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headaches-migraines-weather

Migraines and Headaches: Are weather changes the cause?

In May 2012, a woman walked into my office. Her face was tight, and she had a permanently pained expression. She had been referred to me by one of our Naturopathic Doctors, who had not been able to help her. This particular ND had a habit of sending me her tough cases and this on first glance this looked very tricky. The women suffered from headaches and migraines. One headache had been with her permanently for 18 months! Having treated many people for headaches and migraines, I knew that the usual triggers were from foods and the environment, in particular from weather conditions.

Research into Migraines

Studies have a shown links between migraines and different weather conditions including lower temperatures, higher humidity, changes in temperature, and barometric changes.

Testing

To help me unravel people’s health issues I use Applied Kinesiology (AK) or muscle testing. AK is often ridiculed by commentators on the internet, but it has been key to me helping 1000’s of patients since 1997.

From my initial testing, I identified the trigger for her headaches and migraines were due to sensitivities. I then tested her using my sensitivity test kit for different food, environmental and atmospheric (weather) sensitivities. Once identified, I began treatment for the sensitivities using a system of acupressure that I adapted from an allergy treatment called NAET.

Treatment

The initial treatments were for the food sensitivities. After the completion of the foods, the client said she felt I was helping her, but a permanent headache remained. On the fourth session, I treated the weather triggers that included hot, precipitation, condensation, positively charged air, electrical storms and low pressure.

Two months passed without the client returning for another follow-up, so I was considering contacting her to see how she was doing. That same week I noticed she had booked an appointment for the following week. When the meeting came, and I walked out to the waiting room to greet her, I could see there was something different about her. Her pained expression had gone, her eyes were brighter, and she had a lighter air about her. Since her last treatment her permanent headache, she had for 18 months, had gone. She had suffered from a couple of migraines which she managed with medication, but she felt those were triggered by changes in the weather. True enough when I tested her she reacted to changes in barometric pressure and temperature. She also mentioned that for the first time in her life she did not respond to electrical storms. On her last visit, she reported she was a migraine and headache free since the last treatment.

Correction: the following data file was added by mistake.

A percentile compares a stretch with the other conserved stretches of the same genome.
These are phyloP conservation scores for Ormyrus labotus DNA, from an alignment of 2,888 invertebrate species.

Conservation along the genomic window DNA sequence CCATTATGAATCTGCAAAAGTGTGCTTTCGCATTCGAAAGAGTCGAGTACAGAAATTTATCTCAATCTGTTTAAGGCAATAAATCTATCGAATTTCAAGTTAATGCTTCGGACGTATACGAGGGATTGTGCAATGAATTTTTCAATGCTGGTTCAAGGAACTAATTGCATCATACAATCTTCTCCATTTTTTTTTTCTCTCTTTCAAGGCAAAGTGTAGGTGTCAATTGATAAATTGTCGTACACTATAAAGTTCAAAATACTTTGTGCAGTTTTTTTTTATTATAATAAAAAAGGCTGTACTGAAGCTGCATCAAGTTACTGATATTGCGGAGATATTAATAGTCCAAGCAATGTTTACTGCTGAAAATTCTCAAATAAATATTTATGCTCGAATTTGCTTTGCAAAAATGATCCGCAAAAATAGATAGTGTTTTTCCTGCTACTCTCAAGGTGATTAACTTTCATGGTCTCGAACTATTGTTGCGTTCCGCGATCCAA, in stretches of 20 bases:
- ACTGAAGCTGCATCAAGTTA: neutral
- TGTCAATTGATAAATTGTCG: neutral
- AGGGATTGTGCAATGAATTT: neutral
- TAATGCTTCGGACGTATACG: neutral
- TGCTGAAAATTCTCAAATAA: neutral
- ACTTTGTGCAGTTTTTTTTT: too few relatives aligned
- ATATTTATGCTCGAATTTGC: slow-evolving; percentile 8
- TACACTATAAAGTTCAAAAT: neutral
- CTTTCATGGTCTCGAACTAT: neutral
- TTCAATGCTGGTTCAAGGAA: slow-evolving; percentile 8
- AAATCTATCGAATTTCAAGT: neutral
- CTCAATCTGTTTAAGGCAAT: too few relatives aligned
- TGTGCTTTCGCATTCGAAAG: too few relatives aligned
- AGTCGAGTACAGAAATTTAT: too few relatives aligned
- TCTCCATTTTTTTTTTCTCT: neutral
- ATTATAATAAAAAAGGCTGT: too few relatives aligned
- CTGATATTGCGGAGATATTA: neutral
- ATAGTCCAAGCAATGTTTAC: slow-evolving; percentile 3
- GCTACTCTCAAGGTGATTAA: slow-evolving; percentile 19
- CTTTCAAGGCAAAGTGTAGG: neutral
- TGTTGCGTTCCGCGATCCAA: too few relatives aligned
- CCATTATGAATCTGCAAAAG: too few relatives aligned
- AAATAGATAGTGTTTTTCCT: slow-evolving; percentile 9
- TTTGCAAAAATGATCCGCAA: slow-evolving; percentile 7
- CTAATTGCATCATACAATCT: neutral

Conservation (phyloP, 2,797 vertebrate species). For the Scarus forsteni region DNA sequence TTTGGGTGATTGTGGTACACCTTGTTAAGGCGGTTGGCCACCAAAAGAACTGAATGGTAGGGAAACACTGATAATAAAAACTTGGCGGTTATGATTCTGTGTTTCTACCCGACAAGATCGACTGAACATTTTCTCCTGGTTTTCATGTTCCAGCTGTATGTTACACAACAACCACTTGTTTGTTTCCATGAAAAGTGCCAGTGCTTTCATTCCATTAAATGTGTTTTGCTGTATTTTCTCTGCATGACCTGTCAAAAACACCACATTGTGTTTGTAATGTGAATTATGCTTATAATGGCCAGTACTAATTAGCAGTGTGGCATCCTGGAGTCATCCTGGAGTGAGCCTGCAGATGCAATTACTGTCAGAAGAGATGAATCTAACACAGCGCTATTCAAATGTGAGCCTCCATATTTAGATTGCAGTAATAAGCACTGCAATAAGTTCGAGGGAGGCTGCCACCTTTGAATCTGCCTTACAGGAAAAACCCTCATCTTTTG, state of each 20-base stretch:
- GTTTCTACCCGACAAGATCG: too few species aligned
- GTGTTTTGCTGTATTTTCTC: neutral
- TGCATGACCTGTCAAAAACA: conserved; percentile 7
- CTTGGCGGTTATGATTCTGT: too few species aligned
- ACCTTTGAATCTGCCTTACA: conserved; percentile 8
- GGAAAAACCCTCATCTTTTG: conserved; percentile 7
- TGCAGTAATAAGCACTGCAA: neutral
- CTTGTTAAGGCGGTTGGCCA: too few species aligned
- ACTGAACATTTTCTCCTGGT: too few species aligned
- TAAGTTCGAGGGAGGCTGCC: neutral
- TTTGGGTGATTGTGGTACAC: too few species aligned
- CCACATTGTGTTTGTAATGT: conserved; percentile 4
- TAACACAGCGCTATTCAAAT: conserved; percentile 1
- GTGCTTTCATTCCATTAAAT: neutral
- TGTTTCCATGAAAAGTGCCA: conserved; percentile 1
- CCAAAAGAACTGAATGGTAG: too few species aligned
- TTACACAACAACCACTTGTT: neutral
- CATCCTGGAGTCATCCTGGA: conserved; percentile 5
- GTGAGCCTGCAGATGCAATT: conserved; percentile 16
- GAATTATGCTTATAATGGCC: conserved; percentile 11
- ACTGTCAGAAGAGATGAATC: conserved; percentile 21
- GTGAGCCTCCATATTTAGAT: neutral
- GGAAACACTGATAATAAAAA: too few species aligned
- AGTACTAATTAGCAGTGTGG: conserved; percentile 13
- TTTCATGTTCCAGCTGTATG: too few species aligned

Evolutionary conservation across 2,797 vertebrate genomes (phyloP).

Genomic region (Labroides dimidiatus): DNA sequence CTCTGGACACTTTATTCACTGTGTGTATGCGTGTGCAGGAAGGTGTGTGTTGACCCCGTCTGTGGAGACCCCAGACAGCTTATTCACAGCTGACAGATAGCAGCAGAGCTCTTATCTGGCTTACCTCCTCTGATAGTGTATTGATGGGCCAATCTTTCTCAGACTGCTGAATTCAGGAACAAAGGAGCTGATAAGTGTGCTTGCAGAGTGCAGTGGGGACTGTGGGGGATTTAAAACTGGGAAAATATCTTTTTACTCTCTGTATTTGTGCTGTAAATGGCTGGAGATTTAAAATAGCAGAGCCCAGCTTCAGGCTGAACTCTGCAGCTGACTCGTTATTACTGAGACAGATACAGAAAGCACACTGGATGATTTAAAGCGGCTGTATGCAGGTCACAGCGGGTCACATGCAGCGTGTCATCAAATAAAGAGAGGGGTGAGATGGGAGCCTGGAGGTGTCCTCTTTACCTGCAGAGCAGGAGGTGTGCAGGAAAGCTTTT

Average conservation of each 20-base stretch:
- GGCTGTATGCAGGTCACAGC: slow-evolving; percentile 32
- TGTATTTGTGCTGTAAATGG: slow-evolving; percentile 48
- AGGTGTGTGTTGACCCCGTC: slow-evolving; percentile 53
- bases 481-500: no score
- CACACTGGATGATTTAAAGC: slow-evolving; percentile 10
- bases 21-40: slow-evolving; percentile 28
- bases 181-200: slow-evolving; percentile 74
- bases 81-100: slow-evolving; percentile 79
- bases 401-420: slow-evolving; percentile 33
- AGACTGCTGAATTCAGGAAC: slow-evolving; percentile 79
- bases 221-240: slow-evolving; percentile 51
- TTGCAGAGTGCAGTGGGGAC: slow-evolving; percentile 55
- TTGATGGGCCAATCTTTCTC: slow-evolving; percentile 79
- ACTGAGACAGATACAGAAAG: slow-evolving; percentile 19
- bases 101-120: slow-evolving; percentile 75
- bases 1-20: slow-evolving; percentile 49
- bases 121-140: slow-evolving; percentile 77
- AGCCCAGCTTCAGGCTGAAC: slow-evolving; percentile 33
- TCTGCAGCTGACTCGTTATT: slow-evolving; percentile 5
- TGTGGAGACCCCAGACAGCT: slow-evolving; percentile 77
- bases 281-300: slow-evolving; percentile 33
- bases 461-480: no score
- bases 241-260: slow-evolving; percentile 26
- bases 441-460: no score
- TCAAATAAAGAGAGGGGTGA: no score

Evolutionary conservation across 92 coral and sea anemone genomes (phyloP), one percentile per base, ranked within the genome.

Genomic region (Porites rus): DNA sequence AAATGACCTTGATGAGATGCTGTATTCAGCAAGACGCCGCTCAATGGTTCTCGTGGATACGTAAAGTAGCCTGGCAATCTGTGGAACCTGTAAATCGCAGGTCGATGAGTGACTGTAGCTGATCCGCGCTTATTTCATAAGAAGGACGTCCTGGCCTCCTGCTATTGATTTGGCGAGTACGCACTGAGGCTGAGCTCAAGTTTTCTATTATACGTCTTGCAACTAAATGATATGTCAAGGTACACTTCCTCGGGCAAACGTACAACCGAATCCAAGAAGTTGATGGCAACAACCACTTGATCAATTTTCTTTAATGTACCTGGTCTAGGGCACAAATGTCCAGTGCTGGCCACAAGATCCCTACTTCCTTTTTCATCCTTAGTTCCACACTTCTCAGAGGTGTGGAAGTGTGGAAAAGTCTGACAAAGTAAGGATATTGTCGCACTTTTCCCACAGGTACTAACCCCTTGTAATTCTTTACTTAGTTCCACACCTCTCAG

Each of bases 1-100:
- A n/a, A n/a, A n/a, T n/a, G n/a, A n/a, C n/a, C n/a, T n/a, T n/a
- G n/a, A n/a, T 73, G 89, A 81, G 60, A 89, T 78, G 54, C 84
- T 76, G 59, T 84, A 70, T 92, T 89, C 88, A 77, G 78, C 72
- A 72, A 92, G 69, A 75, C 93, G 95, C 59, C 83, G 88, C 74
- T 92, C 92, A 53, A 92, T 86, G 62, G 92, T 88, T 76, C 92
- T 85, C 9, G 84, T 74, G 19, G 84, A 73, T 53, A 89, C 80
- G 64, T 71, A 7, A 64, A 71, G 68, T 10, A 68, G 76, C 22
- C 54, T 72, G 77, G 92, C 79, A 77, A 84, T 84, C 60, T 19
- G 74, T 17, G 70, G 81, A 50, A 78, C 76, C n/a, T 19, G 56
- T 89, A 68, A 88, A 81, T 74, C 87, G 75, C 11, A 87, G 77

Ottawa is a city that experiences massive changes in weather over very short periods of time and during my four years here I have treated many clients that react to these. I did find one study that was carried out in Ottawa, which looked at weather triggers and headaches that strangely could not find any correlation. For this client, it was the primary contributing factor.

Disclaimer

This article is not intended to provide medical advice, diagnosis or treatment.

c-section baby

C-section deliveries and long-term health consequences